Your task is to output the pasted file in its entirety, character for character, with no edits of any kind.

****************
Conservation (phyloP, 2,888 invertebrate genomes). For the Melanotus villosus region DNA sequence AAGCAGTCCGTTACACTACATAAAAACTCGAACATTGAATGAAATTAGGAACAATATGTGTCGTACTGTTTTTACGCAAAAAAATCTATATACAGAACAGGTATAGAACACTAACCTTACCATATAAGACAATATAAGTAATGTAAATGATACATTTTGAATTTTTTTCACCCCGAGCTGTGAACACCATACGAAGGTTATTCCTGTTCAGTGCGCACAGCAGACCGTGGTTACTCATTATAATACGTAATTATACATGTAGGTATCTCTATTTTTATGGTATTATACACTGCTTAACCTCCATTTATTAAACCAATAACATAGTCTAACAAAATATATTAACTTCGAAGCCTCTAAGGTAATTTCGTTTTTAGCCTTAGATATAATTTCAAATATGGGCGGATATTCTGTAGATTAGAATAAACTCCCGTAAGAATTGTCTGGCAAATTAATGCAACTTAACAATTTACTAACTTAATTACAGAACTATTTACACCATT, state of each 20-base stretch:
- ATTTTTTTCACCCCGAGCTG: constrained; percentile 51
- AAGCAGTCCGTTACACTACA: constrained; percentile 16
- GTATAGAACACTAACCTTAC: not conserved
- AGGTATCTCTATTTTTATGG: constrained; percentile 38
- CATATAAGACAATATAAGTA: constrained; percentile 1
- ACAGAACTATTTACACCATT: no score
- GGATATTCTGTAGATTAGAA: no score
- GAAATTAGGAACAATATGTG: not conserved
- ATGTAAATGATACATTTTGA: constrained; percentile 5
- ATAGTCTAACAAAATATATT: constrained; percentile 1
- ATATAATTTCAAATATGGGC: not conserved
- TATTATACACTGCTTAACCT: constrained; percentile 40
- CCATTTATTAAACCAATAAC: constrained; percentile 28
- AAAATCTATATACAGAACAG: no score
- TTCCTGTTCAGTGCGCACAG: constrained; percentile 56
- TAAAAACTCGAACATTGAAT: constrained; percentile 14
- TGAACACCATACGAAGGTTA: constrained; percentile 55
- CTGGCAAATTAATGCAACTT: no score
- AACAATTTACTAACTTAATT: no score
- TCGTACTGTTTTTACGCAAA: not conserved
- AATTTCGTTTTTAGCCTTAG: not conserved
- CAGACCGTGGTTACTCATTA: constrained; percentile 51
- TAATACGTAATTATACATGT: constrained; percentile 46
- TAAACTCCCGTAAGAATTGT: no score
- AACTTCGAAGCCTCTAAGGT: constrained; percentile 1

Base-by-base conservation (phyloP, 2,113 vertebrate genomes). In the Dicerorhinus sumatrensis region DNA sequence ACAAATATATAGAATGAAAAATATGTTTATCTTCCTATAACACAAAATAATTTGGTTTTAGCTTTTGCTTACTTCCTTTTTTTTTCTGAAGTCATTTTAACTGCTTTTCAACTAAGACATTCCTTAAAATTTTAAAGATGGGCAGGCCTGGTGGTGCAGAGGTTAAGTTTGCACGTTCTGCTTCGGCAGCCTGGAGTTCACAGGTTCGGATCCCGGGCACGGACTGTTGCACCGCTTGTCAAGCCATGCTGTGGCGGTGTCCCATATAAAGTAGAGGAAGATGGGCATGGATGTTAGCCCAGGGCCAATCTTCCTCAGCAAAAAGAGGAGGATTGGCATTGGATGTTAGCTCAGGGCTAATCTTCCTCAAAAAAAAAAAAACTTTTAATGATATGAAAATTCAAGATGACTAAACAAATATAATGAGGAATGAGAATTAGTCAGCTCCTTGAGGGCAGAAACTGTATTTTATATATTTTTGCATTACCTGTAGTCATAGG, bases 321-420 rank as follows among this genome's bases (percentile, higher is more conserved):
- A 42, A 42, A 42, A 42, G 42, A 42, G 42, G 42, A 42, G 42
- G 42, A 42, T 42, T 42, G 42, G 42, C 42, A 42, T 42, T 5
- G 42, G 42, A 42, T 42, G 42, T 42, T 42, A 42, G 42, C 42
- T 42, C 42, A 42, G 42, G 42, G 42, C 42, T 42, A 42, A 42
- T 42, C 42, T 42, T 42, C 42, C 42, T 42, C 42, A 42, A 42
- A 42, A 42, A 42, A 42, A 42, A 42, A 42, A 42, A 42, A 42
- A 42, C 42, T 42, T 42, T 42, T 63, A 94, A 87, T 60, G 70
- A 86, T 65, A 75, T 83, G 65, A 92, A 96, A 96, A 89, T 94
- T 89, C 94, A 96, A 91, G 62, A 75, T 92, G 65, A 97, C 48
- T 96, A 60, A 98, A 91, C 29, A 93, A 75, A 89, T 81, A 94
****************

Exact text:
Conservation (phyloP, 2,888 invertebrate genomes). For the Melanotus villosus region DNA sequence AAGCAGTCCGTTACACTACATAAAAACTCGAACATTGAATGAAATTAGGAACAATATGTGTCGTACTGTTTTTACGCAAAAAAATCTATATACAGAACAGGTATAGAACACTAACCTTACCATATAAGACAATATAAGTAATGTAAATGATACATTTTGAATTTTTTTCACCCCGAGCTGTGAACACCATACGAAGGTTATTCCTGTTCAGTGCGCACAGCAGACCGTGGTTACTCATTATAATACGTAATTATACATGTAGGTATCTCTATTTTTATGGTATTATACACTGCTTAACCTCCATTTATTAAACCAATAACATAGTCTAACAAAATATATTAACTTCGAAGCCTCTAAGGTAATTTCGTTTTTAGCCTTAGATATAATTTCAAATATGGGCGGATATTCTGTAGATTAGAATAAACTCCCGTAAGAATTGTCTGGCAAATTAATGCAACTTAACAATTTACTAACTTAATTACAGAACTATTTACACCATT, state of each 20-base stretch:
- ATTTTTTTCACCCCGAGCTG: constrained; percentile 51
- AAGCAGTCCGTTACACTACA: constrained; percentile 16
- GTATAGAACACTAACCTTAC: not conserved
- AGGTATCTCTATTTTTATGG: constrained; percentile 38
- CATATAAGACAATATAAGTA: constrained; percentile 1
- ACAGAACTATTTACACCATT: no score
- GGATATTCTGTAGATTAGAA: no score
- GAAATTAGGAACAATATGTG: not conserved
- ATGTAAATGATACATTTTGA: constrained; percentile 5
- ATAGTCTAACAAAATATATT: constrained; percentile 1
- ATATAATTTCAAATATGGGC: not conserved
- TATTATACACTGCTTAACCT: constrained; percentile 40
- CCATTTATTAAACCAATAAC: constrained; percentile 28
- AAAATCTATATACAGAACAG: no score
- TTCCTGTTCAGTGCGCACAG: constrained; percentile 56
- TAAAAACTCGAACATTGAAT: constrained; percentile 14
- TGAACACCATACGAAGGTTA: constrained; percentile 55
- CTGGCAAATTAATGCAACTT: no score
- AACAATTTACTAACTTAATT: no score
- TCGTACTGTTTTTACGCAAA: not conserved
- AATTTCGTTTTTAGCCTTAG: not conserved
- CAGACCGTGGTTACTCATTA: constrained; percentile 51
- TAATACGTAATTATACATGT: constrained; percentile 46
- TAAACTCCCGTAAGAATTGT: no score
- AACTTCGAAGCCTCTAAGGT: constrained; percentile 1

Base-by-base conservation (phyloP, 2,113 vertebrate genomes). In the Dicerorhinus sumatrensis region DNA sequence ACAAATATATAGAATGAAAAATATGTTTATCTTCCTATAACACAAAATAATTTGGTTTTAGCTTTTGCTTACTTCCTTTTTTTTTCTGAAGTCATTTTAACTGCTTTTCAACTAAGACATTCCTTAAAATTTTAAAGATGGGCAGGCCTGGTGGTGCAGAGGTTAAGTTTGCACGTTCTGCTTCGGCAGCCTGGAGTTCACAGGTTCGGATCCCGGGCACGGACTGTTGCACCGCTTGTCAAGCCATGCTGTGGCGGTGTCCCATATAAAGTAGAGGAAGATGGGCATGGATGTTAGCCCAGGGCCAATCTTCCTCAGCAAAAAGAGGAGGATTGGCATTGGATGTTAGCTCAGGGCTAATCTTCCTCAAAAAAAAAAAAACTTTTAATGATATGAAAATTCAAGATGACTAAACAAATATAATGAGGAATGAGAATTAGTCAGCTCCTTGAGGGCAGAAACTGTATTTTATATATTTTTGCATTACCTGTAGTCATAGG, bases 321-420 rank as follows among this genome's bases (percentile, higher is more conserved):
- A 42, A 42, A 42, A 42, G 42, A 42, G 42, G 42, A 42, G 42
- G 42, A 42, T 42, T 42, G 42, G 42, C 42, A 42, T 42, T 5
- G 42, G 42, A 42, T 42, G 42, T 42, T 42, A 42, G 42, C 42
- T 42, C 42, A 42, G 42, G 42, G 42, C 42, T 42, A 42, A 42
- T 42, C 42, T 42, T 42, C 42, C 42, T 42, C 42, A 42, A 42
- A 42, A 42, A 42, A 42, A 42, A 42, A 42, A 42, A 42, A 42
- A 42, C 42, T 42, T 42, T 42, T 63, A 94, A 87, T 60, G 70
- A 86, T 65, A 75, T 83, G 65, A 92, A 96, A 96, A 89, T 94
- T 89, C 94, A 96, A 91, G 62, A 75, T 92, G 65, A 97, C 48
- T 96, A 60, A 98, A 91, C 29, A 93, A 75, A 89, T 81, A 94